The Ten-Mile Extension Cord
It's easy to say that very little has changed in the past couple of hundred years on Vinalhaven. The stoic, weather-beaten fishermen still leave Carvers Harbor around dawn six summer mornings a week, tend traps that employ the same straightforward trickery they always have, and return the same valuable lobsters to the same wharfs their fathers and grandfathers did. Vehicle traffic downtown remains too light to warrant a signal. Most days, the island can seem far removed from the modern world. Until someone pulls the plug, that is.
Norah Warren has watched that plug — actually a thirty-year-old undersea electrical cord running across the floor of Penobscot Bay — get pulled more times than she can recall. During 2004 alone, island life came to a standstill fourteen times when the cable from Rockport to Vinalhaven and its well-to-do sister, North Haven, was snipped by passing cargo ships or else short-circuited by the motion of the shifting tides. For Warren, manager of the Fisherman's Co-op in Carvers Harbor, losing power means losing the aeration machine that supplies fragile lobsters with much-needed oxygen. It means losing the conveyor belt that helps load the lobsters into crates for shipping. It even means losing the freezers where bait is kept from spoiling and the gasoline pumps that fill the hundreds of generators that islanders have purchased as the frequency of blackouts has increased. Sometimes the outages lasted a few hours; once they lasted for two days.
"All you heard was, 'When are they going to get that cable replaced?' " says David Folce, the general manager of Fox Islands Electric Cooperative who helped win funding from the Rural Utilities Service and other sources for the new cable. The replacement arrived on twenty-square-mile Vinalhaven late last April in the form of a ten-mile-long electrical wire that was buried, unlike its predecessor, a full six feet below the ocean floor. Seizing upon a week of calm winds, a team of divers and engineers inched the six-inch-wide cable across the bay by unrolling it from a massive spool and feeding it into a hydraulic plow digging some three hundred feet below. The cable was carefully routed around rocky ledges too impenetrable for the plow; divers placed cement bags over it in the few spots where extra protection was necessary. "We did studies that determined even if someone was dragging an anchor across the bay, it would only penetrate three feet, so we feel pretty safe with this depth," Folce explains. Previously, even lobster traps accidentally snagged by oil tankers heading up to nearby Searsport were enough to disable the cable. And every time the wires needed to be spliced back together, Folce had to round up a crew of engineers — not to mention up to $50,000, depending on the severity of the break.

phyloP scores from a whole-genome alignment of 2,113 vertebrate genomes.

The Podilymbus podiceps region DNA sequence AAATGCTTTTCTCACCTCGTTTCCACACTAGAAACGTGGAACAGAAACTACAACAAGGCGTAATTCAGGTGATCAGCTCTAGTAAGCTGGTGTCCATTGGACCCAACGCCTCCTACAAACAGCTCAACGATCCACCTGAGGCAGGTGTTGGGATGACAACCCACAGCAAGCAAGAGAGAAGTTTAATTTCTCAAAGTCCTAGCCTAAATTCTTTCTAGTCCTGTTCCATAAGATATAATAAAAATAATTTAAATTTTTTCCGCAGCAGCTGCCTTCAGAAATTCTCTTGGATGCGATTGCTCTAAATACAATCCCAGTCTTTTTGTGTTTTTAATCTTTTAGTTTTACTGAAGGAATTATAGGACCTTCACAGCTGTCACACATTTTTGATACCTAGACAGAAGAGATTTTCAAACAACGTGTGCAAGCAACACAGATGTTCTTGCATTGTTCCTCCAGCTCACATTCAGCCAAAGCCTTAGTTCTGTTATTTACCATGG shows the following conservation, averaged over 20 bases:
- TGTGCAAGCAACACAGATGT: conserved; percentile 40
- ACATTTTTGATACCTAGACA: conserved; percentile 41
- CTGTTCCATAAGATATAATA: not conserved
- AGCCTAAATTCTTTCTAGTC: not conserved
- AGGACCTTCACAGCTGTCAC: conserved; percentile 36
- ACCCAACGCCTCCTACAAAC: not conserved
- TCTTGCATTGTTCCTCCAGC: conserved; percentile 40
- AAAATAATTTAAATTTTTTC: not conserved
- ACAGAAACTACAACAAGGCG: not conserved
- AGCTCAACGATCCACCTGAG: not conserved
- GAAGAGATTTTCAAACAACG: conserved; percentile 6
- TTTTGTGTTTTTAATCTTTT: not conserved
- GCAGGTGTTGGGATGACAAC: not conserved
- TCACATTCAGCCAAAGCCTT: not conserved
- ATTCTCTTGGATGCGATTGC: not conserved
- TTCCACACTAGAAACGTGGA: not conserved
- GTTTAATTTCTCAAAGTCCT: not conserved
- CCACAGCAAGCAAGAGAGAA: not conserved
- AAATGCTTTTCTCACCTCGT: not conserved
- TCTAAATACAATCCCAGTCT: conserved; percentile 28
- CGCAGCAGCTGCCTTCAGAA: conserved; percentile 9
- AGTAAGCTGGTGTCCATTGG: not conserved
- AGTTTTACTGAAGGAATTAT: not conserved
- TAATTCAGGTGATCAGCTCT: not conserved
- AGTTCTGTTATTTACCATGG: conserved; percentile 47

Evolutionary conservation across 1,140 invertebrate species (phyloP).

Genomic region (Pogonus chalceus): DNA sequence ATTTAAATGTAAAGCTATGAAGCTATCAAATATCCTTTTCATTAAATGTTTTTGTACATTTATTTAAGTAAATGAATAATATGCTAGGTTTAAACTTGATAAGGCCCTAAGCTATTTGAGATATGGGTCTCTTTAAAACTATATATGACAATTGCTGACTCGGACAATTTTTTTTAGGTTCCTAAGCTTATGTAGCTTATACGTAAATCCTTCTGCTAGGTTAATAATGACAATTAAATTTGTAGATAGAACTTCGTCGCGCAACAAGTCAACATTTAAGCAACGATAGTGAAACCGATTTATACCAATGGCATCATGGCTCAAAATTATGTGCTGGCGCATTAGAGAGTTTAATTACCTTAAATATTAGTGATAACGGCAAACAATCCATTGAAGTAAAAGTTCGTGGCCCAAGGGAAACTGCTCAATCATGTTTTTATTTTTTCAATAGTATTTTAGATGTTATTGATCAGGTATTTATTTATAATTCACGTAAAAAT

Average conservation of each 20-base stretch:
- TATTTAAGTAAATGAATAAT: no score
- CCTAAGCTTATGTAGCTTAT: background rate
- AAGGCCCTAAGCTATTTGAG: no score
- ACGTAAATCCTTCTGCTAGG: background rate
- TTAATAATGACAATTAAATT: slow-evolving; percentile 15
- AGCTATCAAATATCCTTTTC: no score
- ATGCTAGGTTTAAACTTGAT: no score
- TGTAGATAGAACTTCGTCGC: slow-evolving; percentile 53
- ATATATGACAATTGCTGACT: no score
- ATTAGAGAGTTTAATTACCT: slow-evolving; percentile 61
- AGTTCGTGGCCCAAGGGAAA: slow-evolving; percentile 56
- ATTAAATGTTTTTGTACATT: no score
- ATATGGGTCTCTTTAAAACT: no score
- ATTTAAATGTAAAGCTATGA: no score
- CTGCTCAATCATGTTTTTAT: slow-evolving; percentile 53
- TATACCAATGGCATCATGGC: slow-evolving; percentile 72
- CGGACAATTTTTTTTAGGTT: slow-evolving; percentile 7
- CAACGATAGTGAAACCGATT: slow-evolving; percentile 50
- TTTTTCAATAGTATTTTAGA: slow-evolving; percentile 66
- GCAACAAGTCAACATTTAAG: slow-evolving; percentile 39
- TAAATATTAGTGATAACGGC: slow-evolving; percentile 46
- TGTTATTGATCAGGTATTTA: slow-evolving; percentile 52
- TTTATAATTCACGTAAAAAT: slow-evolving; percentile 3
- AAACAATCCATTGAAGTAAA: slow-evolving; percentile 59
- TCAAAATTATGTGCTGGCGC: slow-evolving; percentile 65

Within the new Swedish-built cord, three conductors provide the three-phase electricity necessary to run motors and other machinery used by the electric co-op's two-dozen commercial clients, including the IGA supermarket, Fisherman's Co-op, and the sewage-treatment plant. (In contrast, the old system consisted of four separate single-conductor cables. Folce says most outages knocked out at least two lines, requiring him to switch exclusively to single-phase service in order to get the island's 1,500 residents back online. Businesses might not have their three-phase power restored for a week or more.) The cable even includes a thirty-strand fiber-optic line that Folce hopes to market to a telephone and Internet service company, so that islanders can move away from the existing microwave telephone service and also receive faster Internet connections.
But reliability has a price. Co-op customers who paid eighteen cents per kilowatt-hour with the old cable are now paying thirty cents after the completion of the $7-million project, although some of that can be attributed to higher energy costs. Folce says islanders have offered few complaints so far. "People put up with it out here — it's better than being without power all the time," he says. "Any grumbling I've heard is because the prices have increased, but that's mostly on account of the energy costs, not because of the cable."
"I'm so relieved I haven't even noticed the increase in rates," declares Tidewater Motel owner Phil Crossman. "I have electric heat, so I was up against it year after year, especially in the winter. I used to turn the water off, but something would burst every time the power went out anyway." Crossman says his wintertime guests — mostly long-term workers on the island — became so used to the interruptions, they'd hardly flinch when the power would flicker off.
Warren, at the Fisherman's Co-op, says that while she hopes the new cable lives up to its billing, the outages taught her and other islanders the risks of depending too much on something from the mainland. "I think people want to be very confident in the new cable, but they've had a lot of problems in the past with electricity," she says.
Don't expect these islanders to throw out their backup generators soon.